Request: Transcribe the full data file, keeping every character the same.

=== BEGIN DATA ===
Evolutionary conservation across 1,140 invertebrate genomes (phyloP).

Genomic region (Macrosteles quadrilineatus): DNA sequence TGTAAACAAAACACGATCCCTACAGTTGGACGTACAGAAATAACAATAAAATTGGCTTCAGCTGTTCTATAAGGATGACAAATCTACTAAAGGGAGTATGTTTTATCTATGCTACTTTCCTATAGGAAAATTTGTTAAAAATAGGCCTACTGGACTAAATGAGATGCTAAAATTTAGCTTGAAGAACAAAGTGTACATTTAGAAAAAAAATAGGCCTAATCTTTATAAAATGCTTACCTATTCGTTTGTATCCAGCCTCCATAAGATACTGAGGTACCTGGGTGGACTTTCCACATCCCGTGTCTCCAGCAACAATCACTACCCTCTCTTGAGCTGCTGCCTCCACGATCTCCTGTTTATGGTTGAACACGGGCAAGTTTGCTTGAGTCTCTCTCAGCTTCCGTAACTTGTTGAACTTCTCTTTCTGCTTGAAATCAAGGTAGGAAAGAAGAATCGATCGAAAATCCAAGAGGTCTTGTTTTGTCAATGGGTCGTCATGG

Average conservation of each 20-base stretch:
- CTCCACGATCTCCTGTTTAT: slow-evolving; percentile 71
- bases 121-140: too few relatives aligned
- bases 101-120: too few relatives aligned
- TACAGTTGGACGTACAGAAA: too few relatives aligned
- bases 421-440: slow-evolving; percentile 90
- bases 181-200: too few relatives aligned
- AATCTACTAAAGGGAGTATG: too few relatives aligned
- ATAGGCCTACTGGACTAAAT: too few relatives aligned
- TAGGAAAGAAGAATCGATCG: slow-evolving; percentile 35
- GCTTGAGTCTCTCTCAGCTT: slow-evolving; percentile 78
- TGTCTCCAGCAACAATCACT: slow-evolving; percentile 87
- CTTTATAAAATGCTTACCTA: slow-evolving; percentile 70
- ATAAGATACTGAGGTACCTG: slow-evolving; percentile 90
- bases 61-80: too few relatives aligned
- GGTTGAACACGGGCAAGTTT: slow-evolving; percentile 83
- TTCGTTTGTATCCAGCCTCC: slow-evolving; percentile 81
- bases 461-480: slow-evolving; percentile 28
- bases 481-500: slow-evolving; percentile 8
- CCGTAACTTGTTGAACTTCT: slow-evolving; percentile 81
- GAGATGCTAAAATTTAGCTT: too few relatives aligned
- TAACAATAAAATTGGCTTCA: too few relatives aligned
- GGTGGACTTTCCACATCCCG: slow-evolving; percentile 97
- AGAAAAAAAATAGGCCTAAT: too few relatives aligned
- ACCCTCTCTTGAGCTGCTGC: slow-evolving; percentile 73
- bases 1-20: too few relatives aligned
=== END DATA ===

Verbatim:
Evolutionary conservation across 1,140 invertebrate genomes (phyloP).

Genomic region (Macrosteles quadrilineatus): DNA sequence TGTAAACAAAACACGATCCCTACAGTTGGACGTACAGAAATAACAATAAAATTGGCTTCAGCTGTTCTATAAGGATGACAAATCTACTAAAGGGAGTATGTTTTATCTATGCTACTTTCCTATAGGAAAATTTGTTAAAAATAGGCCTACTGGACTAAATGAGATGCTAAAATTTAGCTTGAAGAACAAAGTGTACATTTAGAAAAAAAATAGGCCTAATCTTTATAAAATGCTTACCTATTCGTTTGTATCCAGCCTCCATAAGATACTGAGGTACCTGGGTGGACTTTCCACATCCCGTGTCTCCAGCAACAATCACTACCCTCTCTTGAGCTGCTGCCTCCACGATCTCCTGTTTATGGTTGAACACGGGCAAGTTTGCTTGAGTCTCTCTCAGCTTCCGTAACTTGTTGAACTTCTCTTTCTGCTTGAAATCAAGGTAGGAAAGAAGAATCGATCGAAAATCCAAGAGGTCTTGTTTTGTCAATGGGTCGTCATGG

Average conservation of each 20-base stretch:
- CTCCACGATCTCCTGTTTAT: slow-evolving; percentile 71
- bases 121-140: too few relatives aligned
- bases 101-120: too few relatives aligned
- TACAGTTGGACGTACAGAAA: too few relatives aligned
- bases 421-440: slow-evolving; percentile 90
- bases 181-200: too few relatives aligned
- AATCTACTAAAGGGAGTATG: too few relatives aligned
- ATAGGCCTACTGGACTAAAT: too few relatives aligned
- TAGGAAAGAAGAATCGATCG: slow-evolving; percentile 35
- GCTTGAGTCTCTCTCAGCTT: slow-evolving; percentile 78
- TGTCTCCAGCAACAATCACT: slow-evolving; percentile 87
- CTTTATAAAATGCTTACCTA: slow-evolving; percentile 70
- ATAAGATACTGAGGTACCTG: slow-evolving; percentile 90
- bases 61-80: too few relatives aligned
- GGTTGAACACGGGCAAGTTT: slow-evolving; percentile 83
- TTCGTTTGTATCCAGCCTCC: slow-evolving; percentile 81
- bases 461-480: slow-evolving; percentile 28
- bases 481-500: slow-evolving; percentile 8
- CCGTAACTTGTTGAACTTCT: slow-evolving; percentile 81
- GAGATGCTAAAATTTAGCTT: too few relatives aligned
- TAACAATAAAATTGGCTTCA: too few relatives aligned
- GGTGGACTTTCCACATCCCG: slow-evolving; percentile 97
- AGAAAAAAAATAGGCCTAAT: too few relatives aligned
- ACCCTCTCTTGAGCTGCTGC: slow-evolving; percentile 73
- bases 1-20: too few relatives aligned